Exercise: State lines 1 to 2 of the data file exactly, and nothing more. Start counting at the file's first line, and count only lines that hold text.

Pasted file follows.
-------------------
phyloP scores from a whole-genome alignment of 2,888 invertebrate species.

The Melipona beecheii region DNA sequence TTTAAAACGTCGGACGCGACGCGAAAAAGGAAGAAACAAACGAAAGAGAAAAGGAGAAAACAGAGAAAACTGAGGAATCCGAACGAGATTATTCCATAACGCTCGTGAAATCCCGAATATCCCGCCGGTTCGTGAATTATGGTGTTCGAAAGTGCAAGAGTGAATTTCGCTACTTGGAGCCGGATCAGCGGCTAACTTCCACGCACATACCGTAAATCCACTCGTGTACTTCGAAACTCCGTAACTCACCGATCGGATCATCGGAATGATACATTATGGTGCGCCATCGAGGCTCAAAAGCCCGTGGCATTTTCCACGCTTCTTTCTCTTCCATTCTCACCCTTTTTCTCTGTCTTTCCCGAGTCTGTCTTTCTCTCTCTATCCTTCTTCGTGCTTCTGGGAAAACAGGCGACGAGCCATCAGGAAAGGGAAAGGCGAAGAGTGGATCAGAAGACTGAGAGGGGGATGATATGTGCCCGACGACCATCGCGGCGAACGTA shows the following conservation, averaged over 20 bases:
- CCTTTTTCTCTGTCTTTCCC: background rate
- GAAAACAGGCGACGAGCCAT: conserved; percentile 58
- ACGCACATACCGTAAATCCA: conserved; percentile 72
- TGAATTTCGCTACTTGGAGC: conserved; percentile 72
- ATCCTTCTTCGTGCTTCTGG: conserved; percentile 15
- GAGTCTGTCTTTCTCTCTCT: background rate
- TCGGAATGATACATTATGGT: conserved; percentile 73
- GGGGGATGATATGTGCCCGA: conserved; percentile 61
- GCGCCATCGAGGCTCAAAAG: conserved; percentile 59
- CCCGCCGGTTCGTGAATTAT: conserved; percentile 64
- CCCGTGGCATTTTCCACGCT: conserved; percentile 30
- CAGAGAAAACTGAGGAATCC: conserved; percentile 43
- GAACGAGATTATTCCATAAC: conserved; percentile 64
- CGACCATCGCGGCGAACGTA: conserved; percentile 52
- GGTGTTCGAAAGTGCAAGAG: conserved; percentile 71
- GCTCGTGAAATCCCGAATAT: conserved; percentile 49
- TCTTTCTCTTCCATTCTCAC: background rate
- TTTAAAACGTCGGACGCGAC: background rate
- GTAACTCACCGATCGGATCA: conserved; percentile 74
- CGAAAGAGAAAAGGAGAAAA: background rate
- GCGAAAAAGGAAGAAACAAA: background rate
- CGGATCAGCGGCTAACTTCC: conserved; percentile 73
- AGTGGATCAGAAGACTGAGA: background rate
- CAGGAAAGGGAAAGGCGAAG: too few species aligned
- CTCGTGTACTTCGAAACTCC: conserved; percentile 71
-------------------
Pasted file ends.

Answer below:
phyloP scores from a whole-genome alignment of 2,888 invertebrate species.

The Melipona beecheii region DNA sequence TTTAAAACGTCGGACGCGACGCGAAAAAGGAAGAAACAAACGAAAGAGAAAAGGAGAAAACAGAGAAAACTGAGGAATCCGAACGAGATTATTCCATAACGCTCGTGAAATCCCGAATATCCCGCCGGTTCGTGAATTATGGTGTTCGAAAGTGCAAGAGTGAATTTCGCTACTTGGAGCCGGATCAGCGGCTAACTTCCACGCACATACCGTAAATCCACTCGTGTACTTCGAAACTCCGTAACTCACCGATCGGATCATCGGAATGATACATTATGGTGCGCCATCGAGGCTCAAAAGCCCGTGGCATTTTCCACGCTTCTTTCTCTTCCATTCTCACCCTTTTTCTCTGTCTTTCCCGAGTCTGTCTTTCTCTCTCTATCCTTCTTCGTGCTTCTGGGAAAACAGGCGACGAGCCATCAGGAAAGGGAAAGGCGAAGAGTGGATCAGAAGACTGAGAGGGGGATGATATGTGCCCGACGACCATCGCGGCGAACGTA shows the following conservation, averaged over 20 bases: